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Anzac services around Central Otago added a special touch to mark the World War 1 anniversary this year.
At Clyde, more than 1000 people climbed the Lookout for a special dawn service, before descending to Clyde School to form a parade and march to the war memorial. Guest speaker Royal New Zealand Navy Captain Jim Gilmour spoke about remembering men who sacrificed their lives for us, and families of those who served the nation.
During the service at Alexandra a 25 pounder was fired by the eldest daughter of the late Norman McGeorge, to honour and acknowledge his 40 year's service to the RSA.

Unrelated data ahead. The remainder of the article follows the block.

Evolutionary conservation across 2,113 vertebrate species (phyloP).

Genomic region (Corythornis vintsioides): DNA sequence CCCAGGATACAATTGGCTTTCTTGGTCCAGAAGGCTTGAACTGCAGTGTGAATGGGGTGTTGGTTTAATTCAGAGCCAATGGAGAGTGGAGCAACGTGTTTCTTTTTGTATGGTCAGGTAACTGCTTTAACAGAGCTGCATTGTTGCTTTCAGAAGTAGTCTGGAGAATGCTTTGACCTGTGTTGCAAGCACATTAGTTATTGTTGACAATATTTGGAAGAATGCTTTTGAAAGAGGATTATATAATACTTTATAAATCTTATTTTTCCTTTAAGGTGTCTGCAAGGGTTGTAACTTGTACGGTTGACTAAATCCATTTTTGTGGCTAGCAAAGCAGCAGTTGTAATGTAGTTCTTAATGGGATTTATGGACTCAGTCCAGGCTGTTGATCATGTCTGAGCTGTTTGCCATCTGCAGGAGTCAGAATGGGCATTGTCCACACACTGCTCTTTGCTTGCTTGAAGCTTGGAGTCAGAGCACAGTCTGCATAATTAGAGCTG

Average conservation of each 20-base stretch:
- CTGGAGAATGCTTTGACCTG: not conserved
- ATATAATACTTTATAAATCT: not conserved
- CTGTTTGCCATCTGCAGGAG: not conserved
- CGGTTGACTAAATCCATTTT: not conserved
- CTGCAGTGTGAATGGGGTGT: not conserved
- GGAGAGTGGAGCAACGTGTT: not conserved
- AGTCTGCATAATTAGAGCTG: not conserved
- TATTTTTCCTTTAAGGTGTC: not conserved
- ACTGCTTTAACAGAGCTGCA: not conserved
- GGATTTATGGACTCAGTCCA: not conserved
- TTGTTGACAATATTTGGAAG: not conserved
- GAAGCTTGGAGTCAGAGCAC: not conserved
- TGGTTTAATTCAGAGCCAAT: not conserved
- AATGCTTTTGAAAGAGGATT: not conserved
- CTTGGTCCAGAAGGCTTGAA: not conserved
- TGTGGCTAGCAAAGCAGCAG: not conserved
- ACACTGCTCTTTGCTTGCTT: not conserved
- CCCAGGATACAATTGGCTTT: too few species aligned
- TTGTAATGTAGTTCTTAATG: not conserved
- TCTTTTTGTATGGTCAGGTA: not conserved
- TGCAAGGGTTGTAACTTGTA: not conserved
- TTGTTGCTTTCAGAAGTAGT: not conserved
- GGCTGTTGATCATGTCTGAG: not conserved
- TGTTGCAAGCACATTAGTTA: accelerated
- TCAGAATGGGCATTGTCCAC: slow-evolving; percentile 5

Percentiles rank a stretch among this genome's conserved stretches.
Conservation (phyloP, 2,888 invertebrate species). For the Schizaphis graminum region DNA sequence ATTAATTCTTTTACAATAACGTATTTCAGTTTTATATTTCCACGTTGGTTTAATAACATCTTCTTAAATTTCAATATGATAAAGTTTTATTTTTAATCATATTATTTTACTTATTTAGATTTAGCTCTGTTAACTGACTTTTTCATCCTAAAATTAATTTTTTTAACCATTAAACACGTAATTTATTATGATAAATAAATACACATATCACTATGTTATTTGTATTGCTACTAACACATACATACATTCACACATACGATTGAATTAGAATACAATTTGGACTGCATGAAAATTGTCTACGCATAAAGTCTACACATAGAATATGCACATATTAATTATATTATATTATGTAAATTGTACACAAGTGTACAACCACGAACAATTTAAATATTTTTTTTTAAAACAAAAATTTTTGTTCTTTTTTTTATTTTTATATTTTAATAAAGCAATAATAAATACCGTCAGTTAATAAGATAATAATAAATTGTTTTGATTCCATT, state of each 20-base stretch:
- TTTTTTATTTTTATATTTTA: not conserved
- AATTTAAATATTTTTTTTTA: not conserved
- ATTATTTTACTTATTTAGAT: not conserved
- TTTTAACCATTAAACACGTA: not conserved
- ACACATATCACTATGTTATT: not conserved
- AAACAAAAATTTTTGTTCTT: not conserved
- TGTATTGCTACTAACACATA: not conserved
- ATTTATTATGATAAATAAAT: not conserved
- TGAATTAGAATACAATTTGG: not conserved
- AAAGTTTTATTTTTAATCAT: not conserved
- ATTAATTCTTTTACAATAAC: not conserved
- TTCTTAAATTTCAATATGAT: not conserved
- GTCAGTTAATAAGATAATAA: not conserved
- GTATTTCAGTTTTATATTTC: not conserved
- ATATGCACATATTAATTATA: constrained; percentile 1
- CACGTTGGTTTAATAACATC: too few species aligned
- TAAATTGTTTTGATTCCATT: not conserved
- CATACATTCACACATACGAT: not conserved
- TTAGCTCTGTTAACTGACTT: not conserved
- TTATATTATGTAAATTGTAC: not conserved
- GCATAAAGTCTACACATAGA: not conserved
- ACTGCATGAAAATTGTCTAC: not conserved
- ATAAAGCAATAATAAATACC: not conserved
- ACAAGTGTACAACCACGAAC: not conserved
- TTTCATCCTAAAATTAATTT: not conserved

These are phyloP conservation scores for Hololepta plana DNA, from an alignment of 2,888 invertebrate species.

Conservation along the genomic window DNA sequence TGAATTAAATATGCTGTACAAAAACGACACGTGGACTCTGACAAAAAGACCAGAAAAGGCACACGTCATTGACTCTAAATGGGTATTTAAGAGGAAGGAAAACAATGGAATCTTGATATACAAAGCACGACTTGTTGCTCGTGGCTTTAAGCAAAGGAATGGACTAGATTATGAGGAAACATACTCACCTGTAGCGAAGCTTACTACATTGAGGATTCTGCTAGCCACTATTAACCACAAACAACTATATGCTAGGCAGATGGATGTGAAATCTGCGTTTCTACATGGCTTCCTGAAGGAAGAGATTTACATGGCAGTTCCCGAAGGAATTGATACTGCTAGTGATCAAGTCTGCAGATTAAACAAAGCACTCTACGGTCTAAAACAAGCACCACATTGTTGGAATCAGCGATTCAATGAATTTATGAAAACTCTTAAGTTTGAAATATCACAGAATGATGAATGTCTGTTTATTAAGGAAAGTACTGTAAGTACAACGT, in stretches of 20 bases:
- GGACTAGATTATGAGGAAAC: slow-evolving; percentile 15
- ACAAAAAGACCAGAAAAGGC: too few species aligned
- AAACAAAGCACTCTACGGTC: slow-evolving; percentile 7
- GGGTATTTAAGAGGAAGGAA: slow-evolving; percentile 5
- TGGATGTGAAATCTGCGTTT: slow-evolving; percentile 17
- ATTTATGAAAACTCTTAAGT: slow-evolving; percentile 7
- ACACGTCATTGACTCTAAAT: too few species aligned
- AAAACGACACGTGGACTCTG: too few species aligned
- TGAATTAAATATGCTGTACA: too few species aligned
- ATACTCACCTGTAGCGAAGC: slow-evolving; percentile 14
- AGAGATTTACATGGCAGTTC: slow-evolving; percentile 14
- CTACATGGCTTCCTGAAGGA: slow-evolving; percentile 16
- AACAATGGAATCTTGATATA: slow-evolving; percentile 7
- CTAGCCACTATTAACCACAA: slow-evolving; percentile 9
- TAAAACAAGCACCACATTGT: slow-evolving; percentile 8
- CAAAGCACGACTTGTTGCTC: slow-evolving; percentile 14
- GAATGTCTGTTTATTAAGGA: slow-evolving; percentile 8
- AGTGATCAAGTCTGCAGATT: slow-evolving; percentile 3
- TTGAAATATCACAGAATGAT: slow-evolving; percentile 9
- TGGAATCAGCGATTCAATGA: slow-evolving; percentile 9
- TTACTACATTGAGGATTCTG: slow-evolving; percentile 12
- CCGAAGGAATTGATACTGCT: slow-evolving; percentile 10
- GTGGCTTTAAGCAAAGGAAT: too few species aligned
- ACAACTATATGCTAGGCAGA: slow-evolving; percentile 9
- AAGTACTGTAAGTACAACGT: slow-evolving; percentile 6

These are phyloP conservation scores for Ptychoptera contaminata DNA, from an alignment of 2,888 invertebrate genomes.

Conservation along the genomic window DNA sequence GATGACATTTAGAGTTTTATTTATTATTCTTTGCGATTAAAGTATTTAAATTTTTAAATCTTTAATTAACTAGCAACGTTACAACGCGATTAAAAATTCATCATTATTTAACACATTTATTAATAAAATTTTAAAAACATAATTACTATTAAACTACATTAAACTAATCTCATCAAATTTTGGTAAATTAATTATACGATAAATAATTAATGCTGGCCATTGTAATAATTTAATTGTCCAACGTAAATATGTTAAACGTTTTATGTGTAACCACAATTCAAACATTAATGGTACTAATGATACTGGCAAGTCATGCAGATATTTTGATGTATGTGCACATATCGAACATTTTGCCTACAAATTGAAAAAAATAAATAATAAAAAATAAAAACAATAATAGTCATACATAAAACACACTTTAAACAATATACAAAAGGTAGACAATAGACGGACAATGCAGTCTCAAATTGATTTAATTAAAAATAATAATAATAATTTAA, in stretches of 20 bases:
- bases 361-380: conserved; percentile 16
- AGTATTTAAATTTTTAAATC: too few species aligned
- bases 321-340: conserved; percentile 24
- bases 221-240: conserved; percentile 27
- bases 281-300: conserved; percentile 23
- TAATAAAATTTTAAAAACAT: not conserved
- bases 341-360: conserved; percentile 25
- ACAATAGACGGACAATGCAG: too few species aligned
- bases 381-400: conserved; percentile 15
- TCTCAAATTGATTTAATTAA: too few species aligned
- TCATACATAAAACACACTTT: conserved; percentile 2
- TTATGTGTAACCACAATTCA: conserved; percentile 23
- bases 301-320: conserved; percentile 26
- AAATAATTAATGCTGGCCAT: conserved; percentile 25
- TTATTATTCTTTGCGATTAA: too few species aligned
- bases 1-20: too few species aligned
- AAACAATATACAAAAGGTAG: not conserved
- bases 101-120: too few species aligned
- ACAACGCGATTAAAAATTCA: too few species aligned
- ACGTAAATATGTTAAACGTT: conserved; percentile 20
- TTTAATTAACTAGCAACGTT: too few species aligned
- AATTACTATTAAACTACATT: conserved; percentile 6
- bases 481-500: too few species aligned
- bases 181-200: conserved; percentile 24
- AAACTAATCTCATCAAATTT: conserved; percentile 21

RSA Gentlemen Singers also sang both the New Zealand and Australian national anthems. About 2000 people attended the service, and both Clyde and Alexandra services had a Tiger Moth biplane flypast.
At Ranfurly, about 300 people attended a mid-morning service at the war memorial, where Russell Atkinson, of Dunedin, was recognised for his dedication to Anzac services in the Maniototo.
At Roxburgh, 200 people attended the service, where a gun salute was held for the first time, and school children read out names of the fallen during the wreath laying ceremony.
A new memorial book was unveiled at Millers Flat, where around 150 attended, with MP for Waitaki Jacqui Dean the guest speaker. Horses were a feature of services at Omakau and Bannockburn, where tribute was paid to those from the area who joined the Otago Mounted Rifles.
Around 200 people turned up to each service, and guest speaker Airforce Chaplain Wing Commander Ross Falconer spoke at the Omakau service.
At Cromwell, 1100 people turned out for Anzac services, and retired British Major John Barham, who spent 23 years in the British army, was guest speaker.
by Liam Cavanagh